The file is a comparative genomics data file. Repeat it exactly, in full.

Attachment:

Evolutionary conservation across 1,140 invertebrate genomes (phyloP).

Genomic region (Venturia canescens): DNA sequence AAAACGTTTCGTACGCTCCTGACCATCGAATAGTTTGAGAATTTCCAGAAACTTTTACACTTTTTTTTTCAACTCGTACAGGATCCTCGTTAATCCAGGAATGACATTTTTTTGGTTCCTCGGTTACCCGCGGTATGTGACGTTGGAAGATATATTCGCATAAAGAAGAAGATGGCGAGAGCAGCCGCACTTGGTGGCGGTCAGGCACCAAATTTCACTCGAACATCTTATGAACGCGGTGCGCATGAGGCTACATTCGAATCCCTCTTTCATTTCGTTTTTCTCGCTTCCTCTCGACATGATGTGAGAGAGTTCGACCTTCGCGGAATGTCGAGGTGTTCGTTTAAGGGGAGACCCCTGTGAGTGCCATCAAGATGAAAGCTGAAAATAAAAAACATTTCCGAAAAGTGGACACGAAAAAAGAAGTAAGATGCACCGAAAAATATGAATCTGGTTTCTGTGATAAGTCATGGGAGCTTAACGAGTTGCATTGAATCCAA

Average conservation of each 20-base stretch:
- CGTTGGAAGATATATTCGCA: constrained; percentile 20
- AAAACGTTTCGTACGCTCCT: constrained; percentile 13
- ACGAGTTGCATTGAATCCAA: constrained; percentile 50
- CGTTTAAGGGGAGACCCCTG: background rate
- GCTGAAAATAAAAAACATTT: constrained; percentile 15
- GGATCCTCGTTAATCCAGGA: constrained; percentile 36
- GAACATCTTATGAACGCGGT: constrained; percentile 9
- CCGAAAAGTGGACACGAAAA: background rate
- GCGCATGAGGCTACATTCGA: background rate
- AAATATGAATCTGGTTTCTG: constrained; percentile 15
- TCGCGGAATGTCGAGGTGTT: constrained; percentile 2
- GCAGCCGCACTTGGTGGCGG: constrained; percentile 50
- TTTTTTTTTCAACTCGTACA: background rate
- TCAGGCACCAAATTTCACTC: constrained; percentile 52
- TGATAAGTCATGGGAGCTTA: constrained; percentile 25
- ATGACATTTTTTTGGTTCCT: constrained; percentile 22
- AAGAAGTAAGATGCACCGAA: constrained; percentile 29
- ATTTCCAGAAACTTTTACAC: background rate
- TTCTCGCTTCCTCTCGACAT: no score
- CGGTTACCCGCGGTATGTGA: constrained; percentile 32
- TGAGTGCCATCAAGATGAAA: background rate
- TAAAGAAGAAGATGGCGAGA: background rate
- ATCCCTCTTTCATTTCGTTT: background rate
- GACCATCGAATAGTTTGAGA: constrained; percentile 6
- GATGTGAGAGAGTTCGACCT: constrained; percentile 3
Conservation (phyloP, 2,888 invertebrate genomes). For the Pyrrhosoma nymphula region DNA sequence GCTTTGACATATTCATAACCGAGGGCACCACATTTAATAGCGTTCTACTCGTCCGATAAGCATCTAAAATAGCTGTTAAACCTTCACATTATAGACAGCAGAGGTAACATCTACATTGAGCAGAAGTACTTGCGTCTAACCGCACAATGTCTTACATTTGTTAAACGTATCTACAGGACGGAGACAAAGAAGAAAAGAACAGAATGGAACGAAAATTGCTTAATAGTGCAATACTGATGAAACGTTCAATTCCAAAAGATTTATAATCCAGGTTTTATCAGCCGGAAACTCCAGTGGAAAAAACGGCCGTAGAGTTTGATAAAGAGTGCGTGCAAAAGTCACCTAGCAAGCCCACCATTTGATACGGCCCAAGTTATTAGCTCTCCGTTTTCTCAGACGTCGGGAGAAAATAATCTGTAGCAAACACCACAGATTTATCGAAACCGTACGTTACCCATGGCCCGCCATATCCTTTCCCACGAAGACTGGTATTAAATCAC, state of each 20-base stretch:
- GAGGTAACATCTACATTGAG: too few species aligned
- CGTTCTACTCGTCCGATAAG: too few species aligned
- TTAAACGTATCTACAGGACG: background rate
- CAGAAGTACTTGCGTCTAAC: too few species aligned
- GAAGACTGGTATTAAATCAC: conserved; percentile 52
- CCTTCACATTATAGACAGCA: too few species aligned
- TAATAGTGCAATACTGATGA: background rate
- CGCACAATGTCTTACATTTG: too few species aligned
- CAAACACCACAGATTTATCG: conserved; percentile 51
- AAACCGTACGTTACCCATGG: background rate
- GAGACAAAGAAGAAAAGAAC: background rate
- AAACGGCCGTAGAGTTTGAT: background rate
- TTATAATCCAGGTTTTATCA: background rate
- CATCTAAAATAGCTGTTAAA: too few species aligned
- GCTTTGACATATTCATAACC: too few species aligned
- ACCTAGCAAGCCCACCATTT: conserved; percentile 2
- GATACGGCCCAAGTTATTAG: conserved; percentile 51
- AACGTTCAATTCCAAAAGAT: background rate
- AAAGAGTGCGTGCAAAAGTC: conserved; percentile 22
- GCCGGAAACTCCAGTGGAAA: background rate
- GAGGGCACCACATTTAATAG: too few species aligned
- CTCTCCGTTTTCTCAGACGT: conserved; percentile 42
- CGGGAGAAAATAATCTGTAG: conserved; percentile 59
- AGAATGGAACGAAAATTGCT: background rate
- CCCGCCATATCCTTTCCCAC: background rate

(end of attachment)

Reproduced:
Evolutionary conservation across 1,140 invertebrate genomes (phyloP).

Genomic region (Venturia canescens): DNA sequence AAAACGTTTCGTACGCTCCTGACCATCGAATAGTTTGAGAATTTCCAGAAACTTTTACACTTTTTTTTTCAACTCGTACAGGATCCTCGTTAATCCAGGAATGACATTTTTTTGGTTCCTCGGTTACCCGCGGTATGTGACGTTGGAAGATATATTCGCATAAAGAAGAAGATGGCGAGAGCAGCCGCACTTGGTGGCGGTCAGGCACCAAATTTCACTCGAACATCTTATGAACGCGGTGCGCATGAGGCTACATTCGAATCCCTCTTTCATTTCGTTTTTCTCGCTTCCTCTCGACATGATGTGAGAGAGTTCGACCTTCGCGGAATGTCGAGGTGTTCGTTTAAGGGGAGACCCCTGTGAGTGCCATCAAGATGAAAGCTGAAAATAAAAAACATTTCCGAAAAGTGGACACGAAAAAAGAAGTAAGATGCACCGAAAAATATGAATCTGGTTTCTGTGATAAGTCATGGGAGCTTAACGAGTTGCATTGAATCCAA

Average conservation of each 20-base stretch:
- CGTTGGAAGATATATTCGCA: constrained; percentile 20
- AAAACGTTTCGTACGCTCCT: constrained; percentile 13
- ACGAGTTGCATTGAATCCAA: constrained; percentile 50
- CGTTTAAGGGGAGACCCCTG: background rate
- GCTGAAAATAAAAAACATTT: constrained; percentile 15
- GGATCCTCGTTAATCCAGGA: constrained; percentile 36
- GAACATCTTATGAACGCGGT: constrained; percentile 9
- CCGAAAAGTGGACACGAAAA: background rate
- GCGCATGAGGCTACATTCGA: background rate
- AAATATGAATCTGGTTTCTG: constrained; percentile 15
- TCGCGGAATGTCGAGGTGTT: constrained; percentile 2
- GCAGCCGCACTTGGTGGCGG: constrained; percentile 50
- TTTTTTTTTCAACTCGTACA: background rate
- TCAGGCACCAAATTTCACTC: constrained; percentile 52
- TGATAAGTCATGGGAGCTTA: constrained; percentile 25
- ATGACATTTTTTTGGTTCCT: constrained; percentile 22
- AAGAAGTAAGATGCACCGAA: constrained; percentile 29
- ATTTCCAGAAACTTTTACAC: background rate
- TTCTCGCTTCCTCTCGACAT: no score
- CGGTTACCCGCGGTATGTGA: constrained; percentile 32
- TGAGTGCCATCAAGATGAAA: background rate
- TAAAGAAGAAGATGGCGAGA: background rate
- ATCCCTCTTTCATTTCGTTT: background rate
- GACCATCGAATAGTTTGAGA: constrained; percentile 6
- GATGTGAGAGAGTTCGACCT: constrained; percentile 3
Conservation (phyloP, 2,888 invertebrate genomes). For the Pyrrhosoma nymphula region DNA sequence GCTTTGACATATTCATAACCGAGGGCACCACATTTAATAGCGTTCTACTCGTCCGATAAGCATCTAAAATAGCTGTTAAACCTTCACATTATAGACAGCAGAGGTAACATCTACATTGAGCAGAAGTACTTGCGTCTAACCGCACAATGTCTTACATTTGTTAAACGTATCTACAGGACGGAGACAAAGAAGAAAAGAACAGAATGGAACGAAAATTGCTTAATAGTGCAATACTGATGAAACGTTCAATTCCAAAAGATTTATAATCCAGGTTTTATCAGCCGGAAACTCCAGTGGAAAAAACGGCCGTAGAGTTTGATAAAGAGTGCGTGCAAAAGTCACCTAGCAAGCCCACCATTTGATACGGCCCAAGTTATTAGCTCTCCGTTTTCTCAGACGTCGGGAGAAAATAATCTGTAGCAAACACCACAGATTTATCGAAACCGTACGTTACCCATGGCCCGCCATATCCTTTCCCACGAAGACTGGTATTAAATCAC, state of each 20-base stretch:
- GAGGTAACATCTACATTGAG: too few species aligned
- CGTTCTACTCGTCCGATAAG: too few species aligned
- TTAAACGTATCTACAGGACG: background rate
- CAGAAGTACTTGCGTCTAAC: too few species aligned
- GAAGACTGGTATTAAATCAC: conserved; percentile 52
- CCTTCACATTATAGACAGCA: too few species aligned
- TAATAGTGCAATACTGATGA: background rate
- CGCACAATGTCTTACATTTG: too few species aligned
- CAAACACCACAGATTTATCG: conserved; percentile 51
- AAACCGTACGTTACCCATGG: background rate
- GAGACAAAGAAGAAAAGAAC: background rate
- AAACGGCCGTAGAGTTTGAT: background rate
- TTATAATCCAGGTTTTATCA: background rate
- CATCTAAAATAGCTGTTAAA: too few species aligned
- GCTTTGACATATTCATAACC: too few species aligned
- ACCTAGCAAGCCCACCATTT: conserved; percentile 2
- GATACGGCCCAAGTTATTAG: conserved; percentile 51
- AACGTTCAATTCCAAAAGAT: background rate
- AAAGAGTGCGTGCAAAAGTC: conserved; percentile 22
- GCCGGAAACTCCAGTGGAAA: background rate
- GAGGGCACCACATTTAATAG: too few species aligned
- CTCTCCGTTTTCTCAGACGT: conserved; percentile 42
- CGGGAGAAAATAATCTGTAG: conserved; percentile 59
- AGAATGGAACGAAAATTGCT: background rate
- CCCGCCATATCCTTTCCCAC: background rate